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A variety of travel industry and world economic disruptions over the last 15 years have helped drive the exponential success of the all- inclusive resort industry in the Americas and beyond, each of which helped produce a larger and more varied customer base.
When airlines began cutting their standard 10% commissions to travel agents in the late 1990s, the all-inclusive hotel companies continued to pay 10-12% commissions on their full package price, just like the cruise lines. At that time, all-inclusive companies began ramping up their marketing efforts toward agents promoting this fact, and agents quickly began shifting their attention to selling all-inclusive vacations for the more lucrative payouts.
Around the turn of the century, all-inclusive resorts catered mostly to European, Canadian and Latin American budget travelers. Seeing the rise of interest from the American market, the all-inclusive companies began catering more to the U.S. traveler. They introduced familiar U.S. food and beverage brands, more U.S. television channels, and in-room amenities demanded by American travelers such as coffee makers and irons/ironing boards.
Americans also tend to prefer larger guest rooms and poolside relaxation, whereas Europeans and Latin American are traditionally drawn to the beach. So hotel companies began to expand the size of their guest rooms, and they constructed lavish, multiple lagoon-pool layouts with large pool bars and poolside programming.
Over the ensuing years, the U.S grew into a primary source market for all-inclusive resorts in the Americas. The all-in-one pricing model and the inclusivity of integrated amenities within a secure environment also tapped into the needs for many travelers new to international travel. That was fueled by extremely low air/land travel packaging, in part due to the dramatic rise of the Dominican Re- public all-inclusive market at the time, and robust hotel expansion in the Bahamas, Jamaica and Mexico’s east coast through the mid- 2000s.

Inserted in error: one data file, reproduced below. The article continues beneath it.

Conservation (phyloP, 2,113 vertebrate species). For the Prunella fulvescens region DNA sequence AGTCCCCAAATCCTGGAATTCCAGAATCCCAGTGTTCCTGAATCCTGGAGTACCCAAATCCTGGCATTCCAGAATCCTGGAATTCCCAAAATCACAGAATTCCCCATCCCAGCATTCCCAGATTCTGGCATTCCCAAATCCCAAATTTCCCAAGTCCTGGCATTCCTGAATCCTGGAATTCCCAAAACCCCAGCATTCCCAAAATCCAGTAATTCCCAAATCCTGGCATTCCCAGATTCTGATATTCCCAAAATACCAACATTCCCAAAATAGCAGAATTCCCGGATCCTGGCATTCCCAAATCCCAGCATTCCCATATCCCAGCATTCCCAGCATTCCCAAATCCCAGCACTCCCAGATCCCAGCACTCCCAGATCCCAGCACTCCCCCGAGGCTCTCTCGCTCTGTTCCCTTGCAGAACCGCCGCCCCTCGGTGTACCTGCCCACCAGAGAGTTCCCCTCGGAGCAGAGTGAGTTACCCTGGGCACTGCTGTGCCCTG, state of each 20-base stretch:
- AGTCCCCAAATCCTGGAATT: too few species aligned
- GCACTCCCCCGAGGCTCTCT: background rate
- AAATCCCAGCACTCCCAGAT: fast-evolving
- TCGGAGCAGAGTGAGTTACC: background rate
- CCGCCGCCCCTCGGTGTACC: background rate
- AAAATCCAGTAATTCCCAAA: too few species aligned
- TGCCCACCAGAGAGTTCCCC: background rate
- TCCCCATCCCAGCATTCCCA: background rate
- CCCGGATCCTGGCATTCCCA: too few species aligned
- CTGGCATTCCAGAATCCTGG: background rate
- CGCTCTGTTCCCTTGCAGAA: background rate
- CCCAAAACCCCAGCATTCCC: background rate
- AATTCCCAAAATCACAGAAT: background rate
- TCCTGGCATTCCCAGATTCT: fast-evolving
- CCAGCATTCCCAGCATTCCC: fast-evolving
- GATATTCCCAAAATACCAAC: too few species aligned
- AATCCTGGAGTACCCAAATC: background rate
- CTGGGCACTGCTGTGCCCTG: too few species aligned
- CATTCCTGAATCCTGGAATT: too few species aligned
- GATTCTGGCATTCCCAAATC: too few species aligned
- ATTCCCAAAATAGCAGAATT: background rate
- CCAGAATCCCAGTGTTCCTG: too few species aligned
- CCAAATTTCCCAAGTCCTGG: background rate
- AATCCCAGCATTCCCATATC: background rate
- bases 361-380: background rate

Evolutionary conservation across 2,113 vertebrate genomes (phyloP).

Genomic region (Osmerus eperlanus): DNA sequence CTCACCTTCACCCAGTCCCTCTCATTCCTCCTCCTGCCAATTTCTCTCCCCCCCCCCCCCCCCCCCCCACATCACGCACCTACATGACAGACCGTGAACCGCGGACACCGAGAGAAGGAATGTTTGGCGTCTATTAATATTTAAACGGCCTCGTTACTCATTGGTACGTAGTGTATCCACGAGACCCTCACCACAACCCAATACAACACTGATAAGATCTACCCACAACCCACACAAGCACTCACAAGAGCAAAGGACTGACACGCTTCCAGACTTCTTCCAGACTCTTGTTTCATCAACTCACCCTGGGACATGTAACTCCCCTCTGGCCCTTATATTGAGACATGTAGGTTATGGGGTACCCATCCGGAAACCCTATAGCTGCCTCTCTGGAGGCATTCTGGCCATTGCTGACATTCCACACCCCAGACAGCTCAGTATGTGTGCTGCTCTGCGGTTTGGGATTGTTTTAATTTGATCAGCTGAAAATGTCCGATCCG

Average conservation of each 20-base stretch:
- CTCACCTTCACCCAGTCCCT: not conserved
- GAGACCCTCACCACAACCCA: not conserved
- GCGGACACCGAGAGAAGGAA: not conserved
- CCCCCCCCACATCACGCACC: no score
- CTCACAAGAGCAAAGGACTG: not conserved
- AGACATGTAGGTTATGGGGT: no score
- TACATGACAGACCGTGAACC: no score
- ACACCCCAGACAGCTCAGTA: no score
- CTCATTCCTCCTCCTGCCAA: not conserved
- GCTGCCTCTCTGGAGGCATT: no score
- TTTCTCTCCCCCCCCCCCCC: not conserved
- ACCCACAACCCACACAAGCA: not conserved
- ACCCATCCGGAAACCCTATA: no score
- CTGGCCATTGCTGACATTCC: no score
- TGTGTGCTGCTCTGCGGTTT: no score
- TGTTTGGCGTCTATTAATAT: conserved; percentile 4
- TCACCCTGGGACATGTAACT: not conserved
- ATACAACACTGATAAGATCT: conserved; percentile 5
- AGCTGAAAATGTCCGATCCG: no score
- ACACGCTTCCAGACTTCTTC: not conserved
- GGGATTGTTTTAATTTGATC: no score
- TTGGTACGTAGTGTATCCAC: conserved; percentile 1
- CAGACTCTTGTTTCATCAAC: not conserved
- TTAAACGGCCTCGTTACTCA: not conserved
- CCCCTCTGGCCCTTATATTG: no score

As more resort product opened and improved in overall quality, the all-inclusive sector also surged in global travel media exposure over the following years, while continuing to earn a better reputation among the American traveling public. The value of all this new media exposure as a marketing vehicle was significant.
Another major impact on the evolution of the all-inclusive industry, the global economic crisis beginning in the fall of 2008 accelerated bookings from a wider, more affluent audience. Suddenly, luxury travelers were looking for package travel bargains. A new influx of high-end consumers willing to try all-inclusive resorts for the first time spurred higher and higher levels of luxury product development and resort services based on heightened guest expectations.
Today, the all-inclusive resort industry in the Americas is now a fully mature hospitality vertical, targeting clearly delineated market segments including single and multi-generational families, couples of all ages, and luxury buyers. In fact, the model is so successful, it’s severely hampered large resort development outside the all-inclusive segment in Caribbean and Mexico beach destinations.
The future of the industry for the major hotel suppliers will revolve around more nuanced evolutions in the overall quality of the guest experience. Expect to see a rise in upscale family-centric resorts, more luxury and wellness resorts and services, and a continued push for more locally authentic cultural experiences.